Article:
Where the sense of undifferentiated otherness comes these days is in regard not so much to the film-makers but to their films. Made with funding specifically tagged for indigenous film, they are hothoused in workshops run by the indigenous unit of the Australian Film Commission and promoted in indigenous forums. Although SBS and the ABC, as well as the state film agencies, often partner the AFC's indigenous programs, the resulting films are often well received overseas, yet rarely seen or celebrated in the mainstream at home. The wall between indigenous and mainstream television and film production is not yet porous.

Two Australian films won prizes at the Berlin Film Festival last year, for example: Queensland writer-director Wayne Blair's The Djarn Djarns won the Crystal Bear award for best short film, and Warwick Thornton's Green Bush won the Panorama short film award. Judges said Thorton's film won for its "excellence in performance and filmic craft, a film that crackles with the music of politics, humanity, ideas and humour as it tells the story of a man's daily struggle to sustain his fragmented community and keep the pain at bay".

High praise for a man many Australians, including avid visitors to the local multiplex, may not have heard of.

Both films - as well as Endangered and Yella Fella, which won a prize at the International Festival of Oceania Documentary Film earlier this year - had their Australian premieres at the Message Sticks festival last year.

The film component of the annual indigenous arts festival started out as an almost token presence but has grown in recent years into an event in its own right. Co-curated by film-makers Rachel Perkins and Darren Dale for the past three years, it is for films made by indigenous artists, from here and overseas, that haven't been seen in Australia before.

"We look for the best work, that's our mandate," Perkins says.

Message Sticks has forged strong links, and increasingly shared contacts, with other indigenous film festivals, particularly in Canada and the US, Perkins says. Bird Runningwater, the programmer of the Sundance festival's Native Forum, comes to Sydney. Dale has visited Canada, and five short films and one feature documentary by Canadian First Nation film directors are showing this weekend, as well as films from The Philippines, Russia, South Africa and New Zealand.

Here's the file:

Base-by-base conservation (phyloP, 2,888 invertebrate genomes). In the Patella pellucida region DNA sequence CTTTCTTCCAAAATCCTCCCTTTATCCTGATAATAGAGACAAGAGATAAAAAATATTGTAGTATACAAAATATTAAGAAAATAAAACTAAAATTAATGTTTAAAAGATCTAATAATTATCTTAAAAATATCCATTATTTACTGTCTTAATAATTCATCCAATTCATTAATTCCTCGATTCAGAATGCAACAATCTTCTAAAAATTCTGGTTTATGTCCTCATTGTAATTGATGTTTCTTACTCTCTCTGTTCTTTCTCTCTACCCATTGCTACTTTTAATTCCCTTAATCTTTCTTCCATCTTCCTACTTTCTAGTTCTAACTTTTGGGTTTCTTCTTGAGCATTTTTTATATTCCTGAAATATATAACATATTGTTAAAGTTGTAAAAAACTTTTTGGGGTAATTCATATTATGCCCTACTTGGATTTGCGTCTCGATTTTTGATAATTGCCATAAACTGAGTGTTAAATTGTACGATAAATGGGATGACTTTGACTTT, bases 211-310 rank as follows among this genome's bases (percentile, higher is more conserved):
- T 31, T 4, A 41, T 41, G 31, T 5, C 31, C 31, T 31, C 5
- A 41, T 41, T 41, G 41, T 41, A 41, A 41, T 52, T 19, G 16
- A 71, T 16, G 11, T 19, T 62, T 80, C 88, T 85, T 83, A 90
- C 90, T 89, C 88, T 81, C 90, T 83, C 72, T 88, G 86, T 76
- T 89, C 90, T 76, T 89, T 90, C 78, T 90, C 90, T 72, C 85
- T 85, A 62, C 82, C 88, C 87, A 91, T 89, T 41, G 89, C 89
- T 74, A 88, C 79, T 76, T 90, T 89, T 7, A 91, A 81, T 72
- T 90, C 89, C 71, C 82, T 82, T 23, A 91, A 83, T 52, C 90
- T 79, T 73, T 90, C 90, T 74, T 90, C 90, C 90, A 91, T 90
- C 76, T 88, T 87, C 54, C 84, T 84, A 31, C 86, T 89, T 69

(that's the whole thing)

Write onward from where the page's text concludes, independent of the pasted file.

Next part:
Indeed, for the first time this year the opening night feature is a foreign film: The Blossoming of Maximo Oliveros, a feature from The Philippines, directed by Kanakan Balintagos, which has already been shown at Sundance in the US, at Toronto, Rotterdam and at Berlin, where it won three awards. It was chosen, Perkins says, not only because it has done so well internationally, but because there wasn't an Australian feature made this year that would have been more appropriate.

"Indigenous feature films are not so frequent," she says, "but what we do find is that when they do come along, they're quite extraordinary pieces of work."

Sen, whose widely admired film Beneath the Clouds opened Message Sticks four years ago, will this year show a documentary, Shifting Shelter 3, about four teenagers growing up in small towns in northwest NSW.

The Australian films showing are, once again, wide-ranging in their subject matter and location. My Brother Vinnie, directed by Steven McGregor, is about the relationship between actor Aaron Pedersen and his younger brother, who has cerebral palsy and whom he has looked after since their childhood.

Another, La Perouse Panthers, is by first-time film-maker Michael Longbottom, who is from a famous footballing family.

Message Sticks is at the Sydney Opera House from Friday to Sunday.